The driver of a pickup truck that spilled two large barrels of cannabis botanicals is still at large after fleeing the scene of a crash on Thursday. California Highway Patrol says the driver of the Chevy truck collided with a tractor-trailer, lost control and spun into a concrete center barrier on Interstate 10 in Banning. The collision sent debris flying across traffic lanes, including two large barrels of weed. With his Chevy disabled and the weed scattered across several lanes of high-speed traffic, the driver took off on foot. CHP is still on the lookout for the driver.
Crash Investigators Say Spilled Weed Not Worth Collecting
Banning, California, is a city in Riverside County, east of Los Angeles. Riverside County is one of the more cannabis industry-friendly seats in Southern California. City officials have passed ordinances to permit weed festivals and smoking lounges, though their unique licensing approach has stirred some controversy.
Nestled in the San Gorgonio Pass, tons of weed travels through Banning down I-10. But licensed producers and distributors probably aren’t transporting their product loosely in barrels in the back of Chevy’s. At this time, CHP doesn’t know much about the circumstances that led to the crash and the spilled weed. It could have been the bad weather or an impaired driver. Investigators just don’t have much evidence to go on.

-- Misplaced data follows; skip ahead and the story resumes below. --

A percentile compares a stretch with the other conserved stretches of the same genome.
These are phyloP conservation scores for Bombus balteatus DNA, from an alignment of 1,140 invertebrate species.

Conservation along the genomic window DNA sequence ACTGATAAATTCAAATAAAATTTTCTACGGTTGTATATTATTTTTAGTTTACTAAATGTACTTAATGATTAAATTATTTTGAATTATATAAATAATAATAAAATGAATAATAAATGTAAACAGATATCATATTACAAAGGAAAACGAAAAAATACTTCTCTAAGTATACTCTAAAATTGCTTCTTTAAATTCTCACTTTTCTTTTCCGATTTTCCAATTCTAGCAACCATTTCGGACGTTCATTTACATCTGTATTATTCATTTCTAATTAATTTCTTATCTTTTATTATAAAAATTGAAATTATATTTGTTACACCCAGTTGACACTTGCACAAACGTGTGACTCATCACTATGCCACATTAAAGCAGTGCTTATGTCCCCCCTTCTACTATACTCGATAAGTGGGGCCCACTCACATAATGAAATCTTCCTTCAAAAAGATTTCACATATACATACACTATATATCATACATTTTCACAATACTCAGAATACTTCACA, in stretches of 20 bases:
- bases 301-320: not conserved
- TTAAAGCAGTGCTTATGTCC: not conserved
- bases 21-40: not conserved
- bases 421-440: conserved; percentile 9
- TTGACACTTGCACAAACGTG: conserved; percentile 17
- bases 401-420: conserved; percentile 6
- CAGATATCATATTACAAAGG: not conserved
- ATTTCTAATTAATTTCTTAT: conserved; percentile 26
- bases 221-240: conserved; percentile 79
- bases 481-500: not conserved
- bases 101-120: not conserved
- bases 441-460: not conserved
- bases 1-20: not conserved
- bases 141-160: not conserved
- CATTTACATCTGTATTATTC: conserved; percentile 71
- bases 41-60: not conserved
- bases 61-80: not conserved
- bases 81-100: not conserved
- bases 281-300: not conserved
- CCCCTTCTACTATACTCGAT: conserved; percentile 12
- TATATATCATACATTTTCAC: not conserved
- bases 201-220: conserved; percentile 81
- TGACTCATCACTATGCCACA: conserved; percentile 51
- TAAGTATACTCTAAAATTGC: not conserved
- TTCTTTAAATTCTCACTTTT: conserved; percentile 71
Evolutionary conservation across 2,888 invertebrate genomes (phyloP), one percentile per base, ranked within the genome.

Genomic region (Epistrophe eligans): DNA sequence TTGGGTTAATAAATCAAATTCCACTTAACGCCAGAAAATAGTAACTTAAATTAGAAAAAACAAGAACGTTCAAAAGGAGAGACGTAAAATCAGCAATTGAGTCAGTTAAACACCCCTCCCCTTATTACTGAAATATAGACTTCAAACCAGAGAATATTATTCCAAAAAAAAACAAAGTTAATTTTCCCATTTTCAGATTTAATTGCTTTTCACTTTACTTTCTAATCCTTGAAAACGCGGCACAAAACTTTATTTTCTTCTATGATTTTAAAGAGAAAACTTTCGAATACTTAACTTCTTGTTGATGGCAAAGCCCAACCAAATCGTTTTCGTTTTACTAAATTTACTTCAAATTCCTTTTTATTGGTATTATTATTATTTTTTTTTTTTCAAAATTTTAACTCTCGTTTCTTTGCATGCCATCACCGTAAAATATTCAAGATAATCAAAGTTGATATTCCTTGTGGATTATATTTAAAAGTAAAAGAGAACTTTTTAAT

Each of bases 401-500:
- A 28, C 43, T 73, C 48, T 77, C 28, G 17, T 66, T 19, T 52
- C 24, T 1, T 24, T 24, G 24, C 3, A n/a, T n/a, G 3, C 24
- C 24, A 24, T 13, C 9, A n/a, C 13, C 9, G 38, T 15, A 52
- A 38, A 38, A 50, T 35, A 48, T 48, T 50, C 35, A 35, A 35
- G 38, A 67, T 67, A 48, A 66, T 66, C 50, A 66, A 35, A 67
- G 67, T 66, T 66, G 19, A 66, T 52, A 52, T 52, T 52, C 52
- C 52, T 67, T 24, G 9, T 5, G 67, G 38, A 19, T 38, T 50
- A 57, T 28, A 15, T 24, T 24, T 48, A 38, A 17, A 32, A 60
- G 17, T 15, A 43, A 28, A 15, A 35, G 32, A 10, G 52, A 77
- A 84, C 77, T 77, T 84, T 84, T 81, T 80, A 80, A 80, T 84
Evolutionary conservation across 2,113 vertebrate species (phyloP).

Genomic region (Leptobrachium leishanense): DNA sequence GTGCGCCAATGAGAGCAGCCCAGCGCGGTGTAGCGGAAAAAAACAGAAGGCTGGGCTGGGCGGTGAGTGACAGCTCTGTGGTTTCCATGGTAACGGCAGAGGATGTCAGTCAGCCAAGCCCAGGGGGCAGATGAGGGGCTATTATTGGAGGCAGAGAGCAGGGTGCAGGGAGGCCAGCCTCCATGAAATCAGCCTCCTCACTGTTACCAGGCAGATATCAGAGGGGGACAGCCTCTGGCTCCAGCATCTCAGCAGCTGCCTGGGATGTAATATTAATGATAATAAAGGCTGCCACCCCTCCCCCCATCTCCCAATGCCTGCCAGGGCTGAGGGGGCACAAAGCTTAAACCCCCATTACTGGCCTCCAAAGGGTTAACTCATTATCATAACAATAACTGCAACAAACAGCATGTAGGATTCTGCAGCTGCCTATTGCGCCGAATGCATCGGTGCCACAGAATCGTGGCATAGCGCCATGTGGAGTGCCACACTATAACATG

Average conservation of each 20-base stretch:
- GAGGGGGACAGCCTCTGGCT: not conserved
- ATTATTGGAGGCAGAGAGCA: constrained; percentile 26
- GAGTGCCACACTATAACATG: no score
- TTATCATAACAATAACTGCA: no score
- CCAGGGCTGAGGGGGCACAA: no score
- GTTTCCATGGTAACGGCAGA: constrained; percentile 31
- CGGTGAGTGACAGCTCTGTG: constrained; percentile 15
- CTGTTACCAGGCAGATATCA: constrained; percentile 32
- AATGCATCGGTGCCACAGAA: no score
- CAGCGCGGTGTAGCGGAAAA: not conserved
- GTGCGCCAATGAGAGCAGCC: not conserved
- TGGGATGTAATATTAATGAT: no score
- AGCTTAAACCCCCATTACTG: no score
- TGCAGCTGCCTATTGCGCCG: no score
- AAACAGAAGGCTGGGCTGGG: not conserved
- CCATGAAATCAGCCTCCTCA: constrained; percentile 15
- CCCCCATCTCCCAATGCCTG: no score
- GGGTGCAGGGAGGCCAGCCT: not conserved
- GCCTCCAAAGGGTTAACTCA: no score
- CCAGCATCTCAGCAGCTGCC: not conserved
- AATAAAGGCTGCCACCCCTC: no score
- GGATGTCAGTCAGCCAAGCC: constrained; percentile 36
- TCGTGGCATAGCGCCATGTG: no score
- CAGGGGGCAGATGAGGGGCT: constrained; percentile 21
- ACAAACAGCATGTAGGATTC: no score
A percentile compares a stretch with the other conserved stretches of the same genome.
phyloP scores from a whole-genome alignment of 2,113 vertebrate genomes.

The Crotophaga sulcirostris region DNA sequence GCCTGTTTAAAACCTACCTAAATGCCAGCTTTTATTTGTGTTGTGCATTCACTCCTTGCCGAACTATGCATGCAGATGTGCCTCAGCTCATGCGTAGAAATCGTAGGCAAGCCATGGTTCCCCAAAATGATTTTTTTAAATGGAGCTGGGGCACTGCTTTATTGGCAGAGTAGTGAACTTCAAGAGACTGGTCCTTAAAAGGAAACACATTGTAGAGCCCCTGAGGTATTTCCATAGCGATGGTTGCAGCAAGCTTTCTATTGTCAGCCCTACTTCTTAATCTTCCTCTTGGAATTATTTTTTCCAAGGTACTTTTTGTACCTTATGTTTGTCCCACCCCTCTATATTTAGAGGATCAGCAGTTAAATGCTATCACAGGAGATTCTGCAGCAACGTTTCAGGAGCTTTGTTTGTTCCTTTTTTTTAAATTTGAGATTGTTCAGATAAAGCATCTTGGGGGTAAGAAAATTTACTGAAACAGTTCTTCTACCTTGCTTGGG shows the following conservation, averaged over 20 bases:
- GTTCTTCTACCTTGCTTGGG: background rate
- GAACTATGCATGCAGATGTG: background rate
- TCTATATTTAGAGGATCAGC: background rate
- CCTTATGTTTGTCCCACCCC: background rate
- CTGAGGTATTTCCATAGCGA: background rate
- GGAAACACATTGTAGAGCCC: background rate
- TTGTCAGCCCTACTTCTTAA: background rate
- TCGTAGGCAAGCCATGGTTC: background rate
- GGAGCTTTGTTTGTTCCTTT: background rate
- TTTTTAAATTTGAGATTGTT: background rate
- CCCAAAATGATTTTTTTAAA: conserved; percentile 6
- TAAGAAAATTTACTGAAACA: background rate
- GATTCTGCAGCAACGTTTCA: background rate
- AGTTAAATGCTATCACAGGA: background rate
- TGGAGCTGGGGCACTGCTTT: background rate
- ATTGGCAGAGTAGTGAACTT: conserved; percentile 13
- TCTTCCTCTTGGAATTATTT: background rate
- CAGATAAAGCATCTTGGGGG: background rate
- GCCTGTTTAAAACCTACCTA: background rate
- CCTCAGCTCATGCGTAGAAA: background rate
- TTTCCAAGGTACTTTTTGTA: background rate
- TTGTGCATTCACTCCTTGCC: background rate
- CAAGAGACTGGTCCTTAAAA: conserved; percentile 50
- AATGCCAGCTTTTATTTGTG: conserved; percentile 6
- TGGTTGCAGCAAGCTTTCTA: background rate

Last Thursday was rainy in Banning, and the highways were slick with water and oily runoff. By the time CHP officers arrived at the scene of the crash, the spilled weed had all but dissolved in the pounding rain. There was simply no point in collecting any of it. So CHP just let the rain and traffic wash the weed away.
Drivers Didn’t Make Off with Any Spilled Weed
Pulling over and getting out of your car on a busy highway isn’t an advisable move. But for some cannabis consumers, the chance to swoop up some free bud might have been hard to resist. “Is this what ‘it comes back around’ means? I’ve been smoking up my friends for years; is this the universe saying thanks?” The thought might have crossed the minds of a few lucky San Jose drivers a few years back when another weed-packed pickup flipped and dumped its stash at a busy intersection. Same deal, the driver took off, and before police arrived, bystanders made off with as much weed as they were willing to carry.
But that was a typical Southern California day: sunny and dry. Thursday’s spill in Banning was rain-soaked almost immediately. And the weed wasn’t even wrapped in plastic, just loose in the barrels. So even if you knew what you had just witnessed, it wouldn’t be worth the expert-level frogger moves you’d have to make to pick any up. We don’t even know if it was good quality tree. But at least its energy has returned to earth—and a few tire treads.
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